St George is the patron saint of England. The anniversary of his death on April 23 is seen as England’s national day.
According to legend, he was a member of the Roman army who killed a dragon and saved a princess. From the 15th century St George’s Day used to be a national holiday in England and was celebrated almost as widely as Christmas. This waned by the end of the 18th century but seems to be gradually regaining popularity in England although it is not a national holiday today as many would like.
St George was born around the year 280 in what is now Turkey. He was a soldier and was executed for being a Christian in 303. The crusades spread the fame of St George and his flag with the red cross. In 1349 a law was passed to establish him as England’s patron saint. The nation put the red cross at the centre of the Union Flag when it was created in 1801. That cross, the supreme Christian symbol, reminds English people of the cost of unshakeable faith and of courageous sacrifice. Jesus paid that same sacrifice in his crucifixion.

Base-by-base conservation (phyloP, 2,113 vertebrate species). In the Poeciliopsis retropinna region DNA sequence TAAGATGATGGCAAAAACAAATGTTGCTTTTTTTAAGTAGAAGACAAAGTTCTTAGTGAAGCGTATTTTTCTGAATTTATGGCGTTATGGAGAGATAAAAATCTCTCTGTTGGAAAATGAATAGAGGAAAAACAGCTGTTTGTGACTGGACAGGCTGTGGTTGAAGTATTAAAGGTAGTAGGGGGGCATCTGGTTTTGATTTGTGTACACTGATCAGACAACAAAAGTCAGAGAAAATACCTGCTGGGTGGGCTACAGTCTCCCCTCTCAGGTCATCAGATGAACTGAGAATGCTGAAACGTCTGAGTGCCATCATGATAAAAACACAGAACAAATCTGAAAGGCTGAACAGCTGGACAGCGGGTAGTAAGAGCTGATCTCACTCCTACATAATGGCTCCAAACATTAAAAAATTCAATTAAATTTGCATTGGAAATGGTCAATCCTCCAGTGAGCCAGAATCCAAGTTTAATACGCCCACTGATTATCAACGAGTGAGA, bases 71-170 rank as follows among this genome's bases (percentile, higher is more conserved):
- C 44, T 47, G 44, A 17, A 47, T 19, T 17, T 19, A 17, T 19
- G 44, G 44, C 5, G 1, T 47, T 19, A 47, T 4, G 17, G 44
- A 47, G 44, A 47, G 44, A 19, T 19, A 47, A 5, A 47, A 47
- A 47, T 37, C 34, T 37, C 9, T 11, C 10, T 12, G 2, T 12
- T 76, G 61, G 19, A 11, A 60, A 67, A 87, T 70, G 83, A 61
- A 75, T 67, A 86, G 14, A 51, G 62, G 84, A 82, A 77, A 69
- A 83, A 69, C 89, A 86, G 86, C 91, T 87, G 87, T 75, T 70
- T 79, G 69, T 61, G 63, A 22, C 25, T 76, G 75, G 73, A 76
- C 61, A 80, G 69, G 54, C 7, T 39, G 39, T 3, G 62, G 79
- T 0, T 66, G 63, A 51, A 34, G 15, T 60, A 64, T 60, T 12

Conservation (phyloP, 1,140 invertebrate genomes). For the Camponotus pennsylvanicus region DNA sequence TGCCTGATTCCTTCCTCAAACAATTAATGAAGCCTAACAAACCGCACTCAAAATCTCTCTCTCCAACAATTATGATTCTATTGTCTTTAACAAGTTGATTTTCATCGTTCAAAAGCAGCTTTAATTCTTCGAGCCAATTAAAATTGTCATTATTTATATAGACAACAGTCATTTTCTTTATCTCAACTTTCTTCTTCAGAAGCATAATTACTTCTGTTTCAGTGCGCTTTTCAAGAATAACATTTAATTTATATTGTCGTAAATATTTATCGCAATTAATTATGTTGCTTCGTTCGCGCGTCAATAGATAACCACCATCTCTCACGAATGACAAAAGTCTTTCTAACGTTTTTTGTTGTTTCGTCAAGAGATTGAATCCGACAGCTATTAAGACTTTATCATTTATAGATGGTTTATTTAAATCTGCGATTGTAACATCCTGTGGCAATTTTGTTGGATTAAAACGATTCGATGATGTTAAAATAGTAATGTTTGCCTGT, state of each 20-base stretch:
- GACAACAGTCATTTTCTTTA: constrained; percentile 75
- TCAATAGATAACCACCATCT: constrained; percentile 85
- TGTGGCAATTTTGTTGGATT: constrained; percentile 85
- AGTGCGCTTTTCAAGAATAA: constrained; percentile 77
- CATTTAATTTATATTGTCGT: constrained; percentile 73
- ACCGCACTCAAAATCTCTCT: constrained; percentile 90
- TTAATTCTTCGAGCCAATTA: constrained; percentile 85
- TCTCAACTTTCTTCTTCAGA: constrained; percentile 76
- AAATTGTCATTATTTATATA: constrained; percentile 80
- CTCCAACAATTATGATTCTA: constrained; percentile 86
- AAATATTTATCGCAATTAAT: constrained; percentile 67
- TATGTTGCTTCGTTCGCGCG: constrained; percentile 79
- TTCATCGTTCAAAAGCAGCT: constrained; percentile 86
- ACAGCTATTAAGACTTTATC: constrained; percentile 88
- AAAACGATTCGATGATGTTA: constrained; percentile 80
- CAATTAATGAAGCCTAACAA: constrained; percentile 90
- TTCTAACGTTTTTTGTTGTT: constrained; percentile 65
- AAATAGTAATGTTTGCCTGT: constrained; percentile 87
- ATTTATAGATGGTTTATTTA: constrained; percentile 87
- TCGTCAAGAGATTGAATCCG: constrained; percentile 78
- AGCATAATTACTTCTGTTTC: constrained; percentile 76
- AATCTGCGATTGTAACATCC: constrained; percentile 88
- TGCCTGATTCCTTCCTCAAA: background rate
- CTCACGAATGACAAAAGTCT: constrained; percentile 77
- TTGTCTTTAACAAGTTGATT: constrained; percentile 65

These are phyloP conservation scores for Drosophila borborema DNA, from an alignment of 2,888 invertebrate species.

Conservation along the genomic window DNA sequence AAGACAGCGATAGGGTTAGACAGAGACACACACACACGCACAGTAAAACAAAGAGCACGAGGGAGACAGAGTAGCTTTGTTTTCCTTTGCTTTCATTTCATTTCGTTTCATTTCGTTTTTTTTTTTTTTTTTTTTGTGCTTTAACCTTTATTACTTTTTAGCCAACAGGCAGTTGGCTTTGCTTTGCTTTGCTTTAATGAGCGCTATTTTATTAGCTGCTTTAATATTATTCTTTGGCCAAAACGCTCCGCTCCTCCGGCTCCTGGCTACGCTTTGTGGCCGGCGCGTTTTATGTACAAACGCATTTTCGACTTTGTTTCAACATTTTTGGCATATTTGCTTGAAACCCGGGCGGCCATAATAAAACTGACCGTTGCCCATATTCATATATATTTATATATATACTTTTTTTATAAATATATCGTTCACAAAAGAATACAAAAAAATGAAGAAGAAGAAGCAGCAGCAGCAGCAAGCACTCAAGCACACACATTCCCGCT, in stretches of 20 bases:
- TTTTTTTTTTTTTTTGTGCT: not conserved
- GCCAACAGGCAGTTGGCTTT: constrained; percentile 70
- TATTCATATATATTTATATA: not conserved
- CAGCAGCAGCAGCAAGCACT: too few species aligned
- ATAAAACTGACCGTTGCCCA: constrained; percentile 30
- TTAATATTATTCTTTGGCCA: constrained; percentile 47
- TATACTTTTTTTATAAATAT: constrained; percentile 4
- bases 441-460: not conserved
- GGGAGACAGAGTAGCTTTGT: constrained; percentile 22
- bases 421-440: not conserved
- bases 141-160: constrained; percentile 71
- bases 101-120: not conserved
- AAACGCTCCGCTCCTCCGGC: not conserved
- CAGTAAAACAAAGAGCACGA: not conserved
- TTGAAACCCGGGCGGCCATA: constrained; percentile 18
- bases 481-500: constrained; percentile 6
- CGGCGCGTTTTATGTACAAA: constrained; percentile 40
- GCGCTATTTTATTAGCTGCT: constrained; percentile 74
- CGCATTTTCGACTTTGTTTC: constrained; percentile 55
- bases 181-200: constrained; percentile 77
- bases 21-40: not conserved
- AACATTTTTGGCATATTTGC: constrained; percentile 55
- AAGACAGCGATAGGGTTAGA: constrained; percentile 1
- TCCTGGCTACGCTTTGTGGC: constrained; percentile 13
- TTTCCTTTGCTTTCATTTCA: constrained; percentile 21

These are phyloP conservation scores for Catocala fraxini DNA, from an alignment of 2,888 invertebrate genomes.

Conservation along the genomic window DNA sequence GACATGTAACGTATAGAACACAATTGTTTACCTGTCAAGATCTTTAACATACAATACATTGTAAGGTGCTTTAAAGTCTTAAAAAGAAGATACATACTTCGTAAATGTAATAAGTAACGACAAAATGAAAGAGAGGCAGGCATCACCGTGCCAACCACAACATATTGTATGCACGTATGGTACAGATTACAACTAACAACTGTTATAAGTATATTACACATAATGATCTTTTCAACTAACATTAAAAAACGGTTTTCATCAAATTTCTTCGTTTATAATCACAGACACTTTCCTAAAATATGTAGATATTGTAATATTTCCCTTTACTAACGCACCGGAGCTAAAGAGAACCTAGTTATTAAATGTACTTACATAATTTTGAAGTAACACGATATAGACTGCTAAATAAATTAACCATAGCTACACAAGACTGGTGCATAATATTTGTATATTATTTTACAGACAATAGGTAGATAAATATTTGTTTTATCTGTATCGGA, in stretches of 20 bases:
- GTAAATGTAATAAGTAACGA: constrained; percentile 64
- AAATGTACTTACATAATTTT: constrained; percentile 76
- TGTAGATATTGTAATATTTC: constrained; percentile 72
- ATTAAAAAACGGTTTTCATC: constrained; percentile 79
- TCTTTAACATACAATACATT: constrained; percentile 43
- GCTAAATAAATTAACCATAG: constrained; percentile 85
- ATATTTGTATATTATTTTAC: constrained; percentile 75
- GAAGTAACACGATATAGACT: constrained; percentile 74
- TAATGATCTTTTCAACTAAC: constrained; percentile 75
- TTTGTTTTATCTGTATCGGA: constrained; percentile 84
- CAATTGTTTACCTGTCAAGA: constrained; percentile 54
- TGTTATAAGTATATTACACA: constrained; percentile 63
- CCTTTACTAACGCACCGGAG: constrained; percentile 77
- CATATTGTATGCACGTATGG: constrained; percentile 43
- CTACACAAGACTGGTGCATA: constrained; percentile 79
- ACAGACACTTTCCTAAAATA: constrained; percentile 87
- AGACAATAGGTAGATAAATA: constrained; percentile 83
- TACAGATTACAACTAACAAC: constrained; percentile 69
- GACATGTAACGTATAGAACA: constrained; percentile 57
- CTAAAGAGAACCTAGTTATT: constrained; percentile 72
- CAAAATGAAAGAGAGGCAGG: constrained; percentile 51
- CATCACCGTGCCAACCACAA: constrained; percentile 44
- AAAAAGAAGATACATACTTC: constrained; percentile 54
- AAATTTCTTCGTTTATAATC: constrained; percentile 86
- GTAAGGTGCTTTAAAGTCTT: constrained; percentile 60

The difference is that Jesus bore on the cross the sins of the world. He conquered sin and death and rose again so that we might have life. The tradition of self-sacrifice associated with St George has left its mark on the nation’s history. It is about the triumph of goodness, truth, love and peace. Our nation needs to go back to these ideals and remember what made this nation great. The cross of St George reminds English people of its duty to the one who first bore that cross.
Canon Stephen Bradberry